Of the 49ers' remaining opponents, which ones have a defense that can cause problems for a 49ers' offense with a spotty passing game? That is the key question.
If a team can't stop Frank Gore and Anquan Boldin, that team can't beat the 49ers. But if a team has a good run defense and at least one good cornerback, now the 49ers are in a fight.
It's the Muhammad Ali Syndrome.
Ali could knock you out — he knocked out George Foreman — but Ali wasn't a devastating puncher. He wasn't a one-punch knockout fighter.
He had to work and take shots to beat inferior boxers, boxers Foreman put away early, no sweat.
In 39 rounds, Ali never put away Ken Norton. Norton broke Ali's jaw and won a split-decision the first fight, Ali won a split-decision the second fight and Ali won a 15-round decision the third fight. Foreman knocked out Norton in the second round.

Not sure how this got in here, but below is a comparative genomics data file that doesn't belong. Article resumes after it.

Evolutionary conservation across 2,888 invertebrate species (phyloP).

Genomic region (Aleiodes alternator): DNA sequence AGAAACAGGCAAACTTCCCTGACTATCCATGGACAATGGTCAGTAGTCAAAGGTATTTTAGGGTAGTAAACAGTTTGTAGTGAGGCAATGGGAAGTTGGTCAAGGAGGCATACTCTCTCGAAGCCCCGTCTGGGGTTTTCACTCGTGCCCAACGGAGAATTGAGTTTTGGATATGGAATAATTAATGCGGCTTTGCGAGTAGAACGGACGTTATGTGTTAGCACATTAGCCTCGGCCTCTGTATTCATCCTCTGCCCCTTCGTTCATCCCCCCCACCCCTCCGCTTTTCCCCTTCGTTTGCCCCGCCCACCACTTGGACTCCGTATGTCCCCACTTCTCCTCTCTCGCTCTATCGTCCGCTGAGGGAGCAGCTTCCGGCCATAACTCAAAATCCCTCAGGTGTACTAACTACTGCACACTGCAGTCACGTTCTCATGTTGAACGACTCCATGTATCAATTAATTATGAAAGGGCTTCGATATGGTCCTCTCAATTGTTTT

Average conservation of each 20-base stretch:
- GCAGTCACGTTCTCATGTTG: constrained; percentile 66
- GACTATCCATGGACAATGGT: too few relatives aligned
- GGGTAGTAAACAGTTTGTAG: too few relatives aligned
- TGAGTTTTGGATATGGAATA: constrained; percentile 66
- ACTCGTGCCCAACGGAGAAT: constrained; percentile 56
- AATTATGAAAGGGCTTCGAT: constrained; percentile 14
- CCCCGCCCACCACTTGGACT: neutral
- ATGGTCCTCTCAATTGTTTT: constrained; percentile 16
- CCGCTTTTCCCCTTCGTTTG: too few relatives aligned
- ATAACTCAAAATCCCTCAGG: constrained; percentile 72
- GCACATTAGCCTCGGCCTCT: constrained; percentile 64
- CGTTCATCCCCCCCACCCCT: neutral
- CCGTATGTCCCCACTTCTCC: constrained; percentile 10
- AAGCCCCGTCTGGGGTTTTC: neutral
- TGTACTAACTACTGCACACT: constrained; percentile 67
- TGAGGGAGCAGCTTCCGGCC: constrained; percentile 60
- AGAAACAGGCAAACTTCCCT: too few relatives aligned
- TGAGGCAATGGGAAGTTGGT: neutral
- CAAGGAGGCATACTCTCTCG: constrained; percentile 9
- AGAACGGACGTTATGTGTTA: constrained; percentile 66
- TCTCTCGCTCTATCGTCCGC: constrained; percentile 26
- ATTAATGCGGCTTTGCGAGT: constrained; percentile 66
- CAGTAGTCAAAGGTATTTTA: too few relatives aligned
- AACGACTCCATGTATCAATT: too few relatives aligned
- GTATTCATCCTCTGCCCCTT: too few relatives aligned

Norton had a glass chin, so he couldn't stand in and trade shots against a puncher like Foreman. But Norton could trade shots with Ali, who lacked a killer punch just like the 49ers.
NFL teams with nothing going for them other than a good run defense and one good cornerback can trade shots with the 49ers. Those opponents are the 49ers' Ken Nortons. You saw it last weekend when the 49ers played the Cardinals.
The Cardinals are not a good team. Their quarterback, Carson Palmer, didn't mess around against the 49ers — he tried to give them the game right away. He took a sack in the end zone and threw two interceptions in the first half. But the 49ers still couldn't pull away from the Cardinals until the fourth quarter, after the Cardinals had committed their third turnover of the game.
The Cardinals' defense held Gore to 20 yards on 10 carries in the first half and cornerback Patrick Peterson held Boldin to three catches for 28 yards the entire game. The Cardinals trailed by two points late in the third quarter when they had the ball near the red zone and Larry Fitzgerald fumbled. If he hadn't fumbled, the Cardinals probably would have taken the lead.